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Pharos: A Ghost Story Hardcover – October 1, 2003


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Product Details

  • Hardcover: 160 pages
  • Publisher: Thomas Dunne Books; First Edition edition (October 1, 2003)
  • Language: English
  • ISBN-10: 0312318103
  • ISBN-13: 978-0312318109
  • Product Dimensions: 8.5 x 5.6 x 0.7 inches
  • Shipping Weight: 11 ounces
  • Average Customer Review: 4.0 out of 5 stars  See all reviews (10 customer reviews)
  • Amazon Best Sellers Rank: #3,979,418 in Books (See Top 100 in Books)

Editorial Reviews

Review

"A highly original tale full of evocative images." -- The Glasgow Herald

"An extraordinary work...Thompson's unrelenting intellect and distinctive imaginnation is once again at the helm of Scotland's bravest writing." -- Scotland on Sunday

"From the watery depths emerges a story dripping with human evil." -- The Scotsman

"Highly enticing." -- The Bookseller (UK)

"Ingenious...Pharos rejects the classic ghost story, for an impressively disorieentating opening out of its generic rules." -- Times Literary Supplement

"It's difficult to leave it behind and emerge from this novella's ghostly spell.." -- RT Bookclub

"The elegance and accuracy with which Thompson uses language is formidable" -- The Independent (UK)

"The perfect book for anyone who loves ghost stories." -- Dallas Morning News

About the Author

Alice Thompson's first novel, Justine, was joint winner (with Graham Swift) of the James Tait Black Memorial Prize for fiction. For her second novel, Pandora's Box, she was shortlisted for the Stakis Scottish Writer of the Year. She has been Writer in Residence for the Shetland Isles and for St. Andrews University. In 2000 she won a Creative Scotland Award. Her work has been translated into six languages. She lives in Edinburgh.

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Customer Reviews

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See all 10 customer reviews
Plus, I wasn't too impressed with the gratuitous sexploits.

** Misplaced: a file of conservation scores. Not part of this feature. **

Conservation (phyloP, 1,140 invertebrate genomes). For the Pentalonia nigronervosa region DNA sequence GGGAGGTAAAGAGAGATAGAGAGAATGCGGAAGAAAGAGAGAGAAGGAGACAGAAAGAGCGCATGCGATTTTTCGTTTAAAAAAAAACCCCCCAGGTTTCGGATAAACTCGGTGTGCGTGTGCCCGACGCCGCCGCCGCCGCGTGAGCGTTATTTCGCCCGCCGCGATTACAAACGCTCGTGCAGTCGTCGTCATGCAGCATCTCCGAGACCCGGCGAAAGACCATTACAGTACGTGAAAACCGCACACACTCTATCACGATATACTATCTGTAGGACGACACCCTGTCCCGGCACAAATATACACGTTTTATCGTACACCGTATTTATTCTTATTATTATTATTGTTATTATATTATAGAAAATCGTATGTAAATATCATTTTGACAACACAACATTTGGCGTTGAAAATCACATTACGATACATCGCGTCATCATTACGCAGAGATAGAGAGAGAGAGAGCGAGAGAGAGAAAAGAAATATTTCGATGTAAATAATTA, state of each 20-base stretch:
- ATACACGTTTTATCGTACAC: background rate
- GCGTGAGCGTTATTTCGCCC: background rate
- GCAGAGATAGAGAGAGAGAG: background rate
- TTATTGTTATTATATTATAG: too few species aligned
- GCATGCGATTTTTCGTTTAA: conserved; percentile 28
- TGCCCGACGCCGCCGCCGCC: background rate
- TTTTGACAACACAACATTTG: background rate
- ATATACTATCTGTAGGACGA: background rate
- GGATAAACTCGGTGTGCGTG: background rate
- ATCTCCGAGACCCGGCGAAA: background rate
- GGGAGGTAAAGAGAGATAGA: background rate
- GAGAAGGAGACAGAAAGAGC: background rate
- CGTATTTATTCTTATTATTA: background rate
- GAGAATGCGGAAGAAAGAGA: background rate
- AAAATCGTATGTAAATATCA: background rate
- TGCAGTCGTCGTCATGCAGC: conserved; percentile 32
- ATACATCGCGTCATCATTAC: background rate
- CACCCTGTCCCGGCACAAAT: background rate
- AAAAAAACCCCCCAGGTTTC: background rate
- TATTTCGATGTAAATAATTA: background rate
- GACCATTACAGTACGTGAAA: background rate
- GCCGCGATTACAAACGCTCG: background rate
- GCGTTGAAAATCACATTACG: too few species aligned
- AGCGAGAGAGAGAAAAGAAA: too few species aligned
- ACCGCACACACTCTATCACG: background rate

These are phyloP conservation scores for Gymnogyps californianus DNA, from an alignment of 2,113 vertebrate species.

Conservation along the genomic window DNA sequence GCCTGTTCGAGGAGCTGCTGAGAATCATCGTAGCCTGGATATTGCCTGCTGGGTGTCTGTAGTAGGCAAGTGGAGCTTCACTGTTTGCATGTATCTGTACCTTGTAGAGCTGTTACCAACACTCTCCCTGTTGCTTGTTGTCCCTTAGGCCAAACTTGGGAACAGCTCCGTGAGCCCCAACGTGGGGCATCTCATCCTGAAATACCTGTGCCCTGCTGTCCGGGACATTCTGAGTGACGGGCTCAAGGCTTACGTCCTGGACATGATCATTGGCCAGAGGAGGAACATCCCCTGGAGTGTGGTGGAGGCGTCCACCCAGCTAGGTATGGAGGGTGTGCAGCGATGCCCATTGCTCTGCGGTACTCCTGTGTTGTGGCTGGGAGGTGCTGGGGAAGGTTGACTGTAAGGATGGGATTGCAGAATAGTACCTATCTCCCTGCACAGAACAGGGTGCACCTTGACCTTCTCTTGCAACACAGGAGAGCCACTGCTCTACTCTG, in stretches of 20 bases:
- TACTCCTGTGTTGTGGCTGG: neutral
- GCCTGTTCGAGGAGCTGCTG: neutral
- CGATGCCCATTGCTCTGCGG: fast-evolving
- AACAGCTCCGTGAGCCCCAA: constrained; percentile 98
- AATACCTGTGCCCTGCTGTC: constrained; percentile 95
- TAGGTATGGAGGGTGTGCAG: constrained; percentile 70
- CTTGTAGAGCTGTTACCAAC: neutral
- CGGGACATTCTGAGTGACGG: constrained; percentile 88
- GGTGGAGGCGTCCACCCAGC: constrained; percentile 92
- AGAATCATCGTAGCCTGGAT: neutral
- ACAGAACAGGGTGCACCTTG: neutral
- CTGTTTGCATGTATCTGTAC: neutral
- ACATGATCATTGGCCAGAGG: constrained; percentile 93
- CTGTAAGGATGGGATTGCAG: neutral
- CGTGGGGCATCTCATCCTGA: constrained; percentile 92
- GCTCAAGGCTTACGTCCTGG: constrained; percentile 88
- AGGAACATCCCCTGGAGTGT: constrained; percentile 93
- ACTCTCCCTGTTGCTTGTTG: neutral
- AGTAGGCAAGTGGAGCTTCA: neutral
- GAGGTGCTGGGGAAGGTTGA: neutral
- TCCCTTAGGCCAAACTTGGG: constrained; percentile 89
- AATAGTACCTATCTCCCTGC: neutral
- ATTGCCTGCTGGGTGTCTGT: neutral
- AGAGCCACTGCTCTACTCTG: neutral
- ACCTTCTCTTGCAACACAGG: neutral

T. Adlam
I read it in 90 minutes and when I put it down, I was like "whoa, THAT was unexpected..."
Catherine
I would recommend this book to anyone who enjoys taught suspense and superb writing.
Alyssa Donati

Most Helpful Customer Reviews

13 of 13 people found the following review helpful By Harriet Klausner #1 HALL OF FAME on October 1, 2003
Format: Hardcover
Twenty-seven miles off the coast of Scotland lies the island that is the home to the Jacob's Rock Lighthouse. Cameron is the principal keeper of the lighthouse and he has been alone on the island so long that he is eagerly awaiting the boat that is bringing his new assistant. When Simon arrives, the two men quickly fall into a routine, which is broken when Simon rescues a young woman who has washed up on the rocks.
When the woman regains consciousness, she has no memory of who she is or where she came from. The two men feed and clothe her and gradually she comes out of her apathetic state and takes notice of the world around her. She hears strange noises and constantly sees a young mulatto girl running around the island. Cameron insists she is imagining things and he keeps on telling her that until she is convinced that there is something evil on the island, something that Cameron is hiding from himself and her.
Readers gradually get the feeling that there is something not quite right about the people who are living on Jacob's Rock. The shipwrecked woman comes to believe that the Principal Keeper does not want her to leave but she doesn't know why. There is a mystery about him that she intends to solve but there are other forces at work on the island that intend to have their way and there is nothing the amnesiac can do to stop them. Thus the audience receives an exciting gothic-like paranormal thriller that entertains from the moment the woman arrives on the rock.
Harriet Klausner